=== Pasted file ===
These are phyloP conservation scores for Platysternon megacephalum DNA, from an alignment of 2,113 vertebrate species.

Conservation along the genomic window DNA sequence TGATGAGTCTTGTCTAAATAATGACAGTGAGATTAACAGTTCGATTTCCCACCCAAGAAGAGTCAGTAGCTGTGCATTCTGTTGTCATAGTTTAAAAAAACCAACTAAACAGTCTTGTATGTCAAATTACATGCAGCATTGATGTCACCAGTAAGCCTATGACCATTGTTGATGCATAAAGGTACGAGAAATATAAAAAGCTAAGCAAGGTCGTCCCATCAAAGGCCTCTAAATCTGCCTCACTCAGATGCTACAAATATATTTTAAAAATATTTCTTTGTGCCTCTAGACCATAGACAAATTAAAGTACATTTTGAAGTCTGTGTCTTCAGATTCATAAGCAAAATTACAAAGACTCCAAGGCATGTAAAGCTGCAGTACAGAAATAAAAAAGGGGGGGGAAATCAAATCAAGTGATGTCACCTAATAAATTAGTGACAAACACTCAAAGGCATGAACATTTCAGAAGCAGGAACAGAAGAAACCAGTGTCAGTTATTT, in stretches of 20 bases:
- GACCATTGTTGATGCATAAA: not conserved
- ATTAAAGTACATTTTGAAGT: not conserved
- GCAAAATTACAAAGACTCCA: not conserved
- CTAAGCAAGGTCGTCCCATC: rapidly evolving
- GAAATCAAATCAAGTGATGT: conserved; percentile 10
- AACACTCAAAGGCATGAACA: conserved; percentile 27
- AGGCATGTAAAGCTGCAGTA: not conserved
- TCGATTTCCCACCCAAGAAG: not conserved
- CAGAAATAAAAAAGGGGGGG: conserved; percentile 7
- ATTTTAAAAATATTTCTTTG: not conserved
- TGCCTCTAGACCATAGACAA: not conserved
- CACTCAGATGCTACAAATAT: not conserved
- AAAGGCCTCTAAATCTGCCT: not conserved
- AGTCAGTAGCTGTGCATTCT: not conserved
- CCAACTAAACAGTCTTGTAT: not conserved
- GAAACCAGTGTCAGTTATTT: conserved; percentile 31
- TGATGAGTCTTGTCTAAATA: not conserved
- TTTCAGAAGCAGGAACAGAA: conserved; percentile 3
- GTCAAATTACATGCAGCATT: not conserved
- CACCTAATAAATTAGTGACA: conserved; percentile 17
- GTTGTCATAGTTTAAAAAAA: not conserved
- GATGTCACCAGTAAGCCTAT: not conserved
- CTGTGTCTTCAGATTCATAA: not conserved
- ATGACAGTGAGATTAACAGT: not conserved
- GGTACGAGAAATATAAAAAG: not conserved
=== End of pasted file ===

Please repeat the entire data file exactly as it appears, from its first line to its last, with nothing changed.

These are phyloP conservation scores for Platysternon megacephalum DNA, from an alignment of 2,113 vertebrate species.

Conservation along the genomic window DNA sequence TGATGAGTCTTGTCTAAATAATGACAGTGAGATTAACAGTTCGATTTCCCACCCAAGAAGAGTCAGTAGCTGTGCATTCTGTTGTCATAGTTTAAAAAAACCAACTAAACAGTCTTGTATGTCAAATTACATGCAGCATTGATGTCACCAGTAAGCCTATGACCATTGTTGATGCATAAAGGTACGAGAAATATAAAAAGCTAAGCAAGGTCGTCCCATCAAAGGCCTCTAAATCTGCCTCACTCAGATGCTACAAATATATTTTAAAAATATTTCTTTGTGCCTCTAGACCATAGACAAATTAAAGTACATTTTGAAGTCTGTGTCTTCAGATTCATAAGCAAAATTACAAAGACTCCAAGGCATGTAAAGCTGCAGTACAGAAATAAAAAAGGGGGGGGAAATCAAATCAAGTGATGTCACCTAATAAATTAGTGACAAACACTCAAAGGCATGAACATTTCAGAAGCAGGAACAGAAGAAACCAGTGTCAGTTATTT, in stretches of 20 bases:
- GACCATTGTTGATGCATAAA: not conserved
- ATTAAAGTACATTTTGAAGT: not conserved
- GCAAAATTACAAAGACTCCA: not conserved
- CTAAGCAAGGTCGTCCCATC: rapidly evolving
- GAAATCAAATCAAGTGATGT: conserved; percentile 10
- AACACTCAAAGGCATGAACA: conserved; percentile 27
- AGGCATGTAAAGCTGCAGTA: not conserved
- TCGATTTCCCACCCAAGAAG: not conserved
- CAGAAATAAAAAAGGGGGGG: conserved; percentile 7
- ATTTTAAAAATATTTCTTTG: not conserved
- TGCCTCTAGACCATAGACAA: not conserved
- CACTCAGATGCTACAAATAT: not conserved
- AAAGGCCTCTAAATCTGCCT: not conserved
- AGTCAGTAGCTGTGCATTCT: not conserved
- CCAACTAAACAGTCTTGTAT: not conserved
- GAAACCAGTGTCAGTTATTT: conserved; percentile 31
- TGATGAGTCTTGTCTAAATA: not conserved
- TTTCAGAAGCAGGAACAGAA: conserved; percentile 3
- GTCAAATTACATGCAGCATT: not conserved
- CACCTAATAAATTAGTGACA: conserved; percentile 17
- GTTGTCATAGTTTAAAAAAA: not conserved
- GATGTCACCAGTAAGCCTAT: not conserved
- CTGTGTCTTCAGATTCATAA: not conserved
- ATGACAGTGAGATTAACAGT: not conserved
- GGTACGAGAAATATAAAAAG: not conserved